The death toll from floods in Cameroon’s capital reached 27 on Monday, with more than 50 injured, as rescuers intensified the search for those missing following the deluge the previous day.
The rains unleashed floodwaters in the district of Yaoundé 2 of the country’s capital on Sunday, sweeping away buildings and reducing many to rubble.
One of the victims mentioned that some bodies have traveled a long way and have been found more than 100 meters from their homes.
The bodies of the victims have been laid out at a morgue, while the injured were rushed to hospitals. The Yaounde General Hospital said it received 12 injuries, including a 7-year-old girl.
Urbanism Minister Celestine Ketcha Courtes, who visited the site, called on residents to follow the instructions of local authorities.
Torrential rain during the night of Sunday (Oct. 8) to Monday (Oct. 9) triggered a landslide which destroyed parts of the Mbankolo neighborhood, around 25 km from Yaoundé.
Flooding has been frequent in Cameroon in recent years, with experts often blaming climate change, and its impact has been exacerbated by shoddy construction that often circumvents regulations.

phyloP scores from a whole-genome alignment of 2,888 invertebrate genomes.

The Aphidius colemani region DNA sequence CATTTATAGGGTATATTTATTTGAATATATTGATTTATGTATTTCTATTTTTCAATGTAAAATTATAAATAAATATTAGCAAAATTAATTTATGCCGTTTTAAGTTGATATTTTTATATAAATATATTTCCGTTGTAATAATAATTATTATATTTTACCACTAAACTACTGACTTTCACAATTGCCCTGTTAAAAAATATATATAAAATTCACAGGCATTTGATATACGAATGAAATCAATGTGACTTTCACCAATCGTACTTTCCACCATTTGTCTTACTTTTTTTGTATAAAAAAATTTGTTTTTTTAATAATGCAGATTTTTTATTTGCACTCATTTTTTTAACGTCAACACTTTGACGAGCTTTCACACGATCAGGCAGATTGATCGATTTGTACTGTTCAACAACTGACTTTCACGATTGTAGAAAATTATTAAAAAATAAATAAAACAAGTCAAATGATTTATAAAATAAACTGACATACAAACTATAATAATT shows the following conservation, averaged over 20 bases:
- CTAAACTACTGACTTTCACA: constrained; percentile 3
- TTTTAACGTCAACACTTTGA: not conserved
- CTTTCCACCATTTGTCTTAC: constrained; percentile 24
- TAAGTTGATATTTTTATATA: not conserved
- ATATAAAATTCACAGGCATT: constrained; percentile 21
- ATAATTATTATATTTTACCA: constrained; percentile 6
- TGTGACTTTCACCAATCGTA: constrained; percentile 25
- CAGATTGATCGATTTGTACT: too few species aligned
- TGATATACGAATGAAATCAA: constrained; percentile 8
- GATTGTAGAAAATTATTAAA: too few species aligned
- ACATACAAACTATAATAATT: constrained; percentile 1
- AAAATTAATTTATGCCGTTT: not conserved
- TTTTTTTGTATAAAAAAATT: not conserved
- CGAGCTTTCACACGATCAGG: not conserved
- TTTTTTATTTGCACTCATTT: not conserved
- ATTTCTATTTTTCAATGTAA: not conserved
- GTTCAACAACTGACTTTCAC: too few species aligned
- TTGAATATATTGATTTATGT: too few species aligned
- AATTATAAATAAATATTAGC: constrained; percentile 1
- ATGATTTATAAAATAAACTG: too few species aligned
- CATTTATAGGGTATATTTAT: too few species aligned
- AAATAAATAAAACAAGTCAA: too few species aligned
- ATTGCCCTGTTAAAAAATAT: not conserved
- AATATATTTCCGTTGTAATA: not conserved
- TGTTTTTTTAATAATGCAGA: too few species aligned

The latest floods were worsened after a dike in a man-made lake gave way, sweeping structures down the hill, the government said.
Mudslides during the rainy season are frequent in Yaoundé, a hilly city where sometimes precarious dwellings are built.
Authorities in Cameroon have been demolishing houses in high-risk zones susceptible to floods and landslides. Many of the buildings that collapsed on Sunday had been marked for demolition.
On Saturday, authorities in neighboring Nigeria warned residents to expect floods in nine states as Cameroon began releasing water from its Lagdo Dam.
It is expected to do this until the end of this month, Nigeria’s National Emergency Management Agency (NEMA) said, adding that Cameroon’s dam was expected to spill water until the end of October.
Cameroon says the release of water is necessary due to heavy rains in the country’s north.
The release would be kept to a minimum, officials added.
Last year, the release of water from the dam caused flooding and fatalities in Nigeria, especially in Benue state, on the border with Cameroon.

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